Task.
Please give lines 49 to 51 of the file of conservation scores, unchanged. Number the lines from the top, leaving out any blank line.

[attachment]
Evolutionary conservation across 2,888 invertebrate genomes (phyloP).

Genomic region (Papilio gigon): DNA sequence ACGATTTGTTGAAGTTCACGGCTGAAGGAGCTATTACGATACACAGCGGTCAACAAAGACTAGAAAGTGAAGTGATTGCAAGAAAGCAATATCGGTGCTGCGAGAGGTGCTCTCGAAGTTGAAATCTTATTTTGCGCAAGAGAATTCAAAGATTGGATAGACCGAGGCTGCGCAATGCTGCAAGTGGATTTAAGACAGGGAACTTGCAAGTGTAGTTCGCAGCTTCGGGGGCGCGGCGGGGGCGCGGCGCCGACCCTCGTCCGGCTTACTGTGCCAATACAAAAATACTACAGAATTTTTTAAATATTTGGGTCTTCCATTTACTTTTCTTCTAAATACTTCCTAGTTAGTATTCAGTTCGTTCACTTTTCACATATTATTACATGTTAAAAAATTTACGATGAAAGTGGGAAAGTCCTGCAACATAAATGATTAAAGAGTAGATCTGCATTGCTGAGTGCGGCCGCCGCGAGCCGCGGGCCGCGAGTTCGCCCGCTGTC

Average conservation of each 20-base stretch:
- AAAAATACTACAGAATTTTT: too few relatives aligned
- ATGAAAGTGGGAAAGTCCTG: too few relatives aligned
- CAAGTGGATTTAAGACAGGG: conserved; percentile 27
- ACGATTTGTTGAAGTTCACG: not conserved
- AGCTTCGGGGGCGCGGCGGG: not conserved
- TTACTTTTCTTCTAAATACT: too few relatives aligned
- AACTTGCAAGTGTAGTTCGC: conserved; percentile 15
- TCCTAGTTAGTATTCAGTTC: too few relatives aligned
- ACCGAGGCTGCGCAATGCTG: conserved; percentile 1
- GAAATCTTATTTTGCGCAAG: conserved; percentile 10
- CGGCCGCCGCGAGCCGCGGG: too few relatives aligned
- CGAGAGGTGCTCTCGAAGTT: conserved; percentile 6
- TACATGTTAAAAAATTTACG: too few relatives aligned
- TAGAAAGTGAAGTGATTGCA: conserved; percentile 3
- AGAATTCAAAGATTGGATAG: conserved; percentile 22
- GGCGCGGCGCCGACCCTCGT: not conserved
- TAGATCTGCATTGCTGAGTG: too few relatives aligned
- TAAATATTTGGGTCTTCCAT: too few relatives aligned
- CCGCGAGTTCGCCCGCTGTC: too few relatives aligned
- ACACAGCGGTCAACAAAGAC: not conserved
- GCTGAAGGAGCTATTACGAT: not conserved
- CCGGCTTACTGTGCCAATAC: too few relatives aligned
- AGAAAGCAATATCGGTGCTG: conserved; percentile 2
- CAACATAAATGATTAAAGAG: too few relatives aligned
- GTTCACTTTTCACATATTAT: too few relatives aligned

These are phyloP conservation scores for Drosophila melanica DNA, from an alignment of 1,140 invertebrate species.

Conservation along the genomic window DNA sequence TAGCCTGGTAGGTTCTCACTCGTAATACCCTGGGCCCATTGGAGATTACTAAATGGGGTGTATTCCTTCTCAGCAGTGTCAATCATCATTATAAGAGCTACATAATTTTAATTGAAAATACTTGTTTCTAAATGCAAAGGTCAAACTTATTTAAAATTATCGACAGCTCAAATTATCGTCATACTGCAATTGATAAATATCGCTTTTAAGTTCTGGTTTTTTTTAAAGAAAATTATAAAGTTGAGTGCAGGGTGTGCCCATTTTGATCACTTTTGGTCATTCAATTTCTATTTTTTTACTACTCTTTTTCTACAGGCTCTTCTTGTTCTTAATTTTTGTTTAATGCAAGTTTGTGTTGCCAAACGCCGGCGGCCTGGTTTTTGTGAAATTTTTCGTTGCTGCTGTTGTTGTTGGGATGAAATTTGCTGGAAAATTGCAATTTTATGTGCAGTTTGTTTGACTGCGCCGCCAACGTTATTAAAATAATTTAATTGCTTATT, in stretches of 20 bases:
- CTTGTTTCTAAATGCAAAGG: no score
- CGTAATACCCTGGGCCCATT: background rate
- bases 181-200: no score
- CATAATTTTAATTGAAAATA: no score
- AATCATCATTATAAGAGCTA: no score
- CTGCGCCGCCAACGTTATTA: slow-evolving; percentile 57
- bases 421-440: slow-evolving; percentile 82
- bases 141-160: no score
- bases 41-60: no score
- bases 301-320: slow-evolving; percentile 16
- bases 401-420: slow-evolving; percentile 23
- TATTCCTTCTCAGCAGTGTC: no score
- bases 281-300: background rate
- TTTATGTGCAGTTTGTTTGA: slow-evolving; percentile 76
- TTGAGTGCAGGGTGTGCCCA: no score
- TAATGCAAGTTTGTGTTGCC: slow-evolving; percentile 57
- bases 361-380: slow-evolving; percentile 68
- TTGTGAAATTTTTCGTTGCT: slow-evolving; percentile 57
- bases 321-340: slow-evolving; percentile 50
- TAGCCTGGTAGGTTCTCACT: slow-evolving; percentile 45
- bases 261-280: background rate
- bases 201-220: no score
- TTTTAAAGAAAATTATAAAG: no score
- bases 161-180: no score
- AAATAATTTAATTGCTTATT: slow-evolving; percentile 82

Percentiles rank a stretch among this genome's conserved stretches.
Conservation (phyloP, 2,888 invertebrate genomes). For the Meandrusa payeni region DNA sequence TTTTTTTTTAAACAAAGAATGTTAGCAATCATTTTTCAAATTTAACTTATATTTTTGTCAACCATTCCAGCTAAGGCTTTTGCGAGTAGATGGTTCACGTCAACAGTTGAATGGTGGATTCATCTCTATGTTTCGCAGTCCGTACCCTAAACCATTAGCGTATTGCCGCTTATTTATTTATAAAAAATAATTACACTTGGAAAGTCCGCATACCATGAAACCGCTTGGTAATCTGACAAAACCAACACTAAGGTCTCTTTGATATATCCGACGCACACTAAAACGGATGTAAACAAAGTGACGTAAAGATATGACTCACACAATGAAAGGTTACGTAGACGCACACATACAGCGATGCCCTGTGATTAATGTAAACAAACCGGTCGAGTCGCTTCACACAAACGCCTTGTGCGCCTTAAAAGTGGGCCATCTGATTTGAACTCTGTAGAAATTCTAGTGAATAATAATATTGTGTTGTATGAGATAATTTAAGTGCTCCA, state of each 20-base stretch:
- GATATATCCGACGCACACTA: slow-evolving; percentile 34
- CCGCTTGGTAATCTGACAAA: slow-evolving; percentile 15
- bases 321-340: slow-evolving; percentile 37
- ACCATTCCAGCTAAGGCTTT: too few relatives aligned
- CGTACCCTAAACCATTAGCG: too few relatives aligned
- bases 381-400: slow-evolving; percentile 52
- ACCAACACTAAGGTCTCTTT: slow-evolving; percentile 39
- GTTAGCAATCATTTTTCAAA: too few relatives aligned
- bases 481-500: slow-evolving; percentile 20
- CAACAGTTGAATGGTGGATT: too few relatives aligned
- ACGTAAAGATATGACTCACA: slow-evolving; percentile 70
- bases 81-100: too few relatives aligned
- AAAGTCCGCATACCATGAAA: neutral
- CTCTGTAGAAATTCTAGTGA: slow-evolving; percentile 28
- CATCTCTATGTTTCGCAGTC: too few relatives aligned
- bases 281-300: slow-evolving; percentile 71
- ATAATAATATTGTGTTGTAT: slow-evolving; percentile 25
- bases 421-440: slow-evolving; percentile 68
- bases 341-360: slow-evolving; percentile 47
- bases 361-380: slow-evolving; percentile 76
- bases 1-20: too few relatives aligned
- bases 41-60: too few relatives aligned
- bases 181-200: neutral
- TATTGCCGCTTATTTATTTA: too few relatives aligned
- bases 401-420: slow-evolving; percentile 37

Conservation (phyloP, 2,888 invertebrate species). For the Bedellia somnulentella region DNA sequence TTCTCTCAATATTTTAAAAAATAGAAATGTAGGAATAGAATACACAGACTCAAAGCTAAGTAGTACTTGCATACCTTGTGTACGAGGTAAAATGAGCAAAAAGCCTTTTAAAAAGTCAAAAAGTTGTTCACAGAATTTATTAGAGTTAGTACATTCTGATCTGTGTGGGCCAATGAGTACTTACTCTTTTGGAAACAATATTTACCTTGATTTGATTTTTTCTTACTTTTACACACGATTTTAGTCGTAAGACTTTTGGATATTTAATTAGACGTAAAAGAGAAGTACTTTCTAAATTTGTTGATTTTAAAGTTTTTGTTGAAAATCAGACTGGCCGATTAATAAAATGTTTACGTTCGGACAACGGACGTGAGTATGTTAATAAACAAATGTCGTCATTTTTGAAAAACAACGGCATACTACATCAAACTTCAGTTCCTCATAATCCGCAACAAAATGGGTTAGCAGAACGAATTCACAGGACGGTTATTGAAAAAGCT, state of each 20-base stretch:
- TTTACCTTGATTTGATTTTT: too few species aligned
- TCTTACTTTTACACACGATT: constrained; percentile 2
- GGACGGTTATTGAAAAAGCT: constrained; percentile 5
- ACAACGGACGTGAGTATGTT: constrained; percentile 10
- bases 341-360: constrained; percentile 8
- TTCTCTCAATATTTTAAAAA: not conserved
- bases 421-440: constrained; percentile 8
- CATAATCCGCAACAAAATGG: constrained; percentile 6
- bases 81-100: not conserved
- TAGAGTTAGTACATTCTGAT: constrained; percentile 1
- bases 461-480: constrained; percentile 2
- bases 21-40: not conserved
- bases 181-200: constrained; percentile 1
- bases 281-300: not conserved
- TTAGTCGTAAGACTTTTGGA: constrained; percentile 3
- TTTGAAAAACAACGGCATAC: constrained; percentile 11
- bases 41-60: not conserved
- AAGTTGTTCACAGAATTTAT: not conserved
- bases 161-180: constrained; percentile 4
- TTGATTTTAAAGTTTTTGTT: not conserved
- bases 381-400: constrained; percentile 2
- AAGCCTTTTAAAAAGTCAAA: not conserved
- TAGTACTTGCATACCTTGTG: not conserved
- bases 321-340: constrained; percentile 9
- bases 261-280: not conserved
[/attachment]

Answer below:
- bases 321-340: slow-evolving; percentile 50
- TAGCCTGGTAGGTTCTCACT: slow-evolving; percentile 45
- bases 261-280: background rate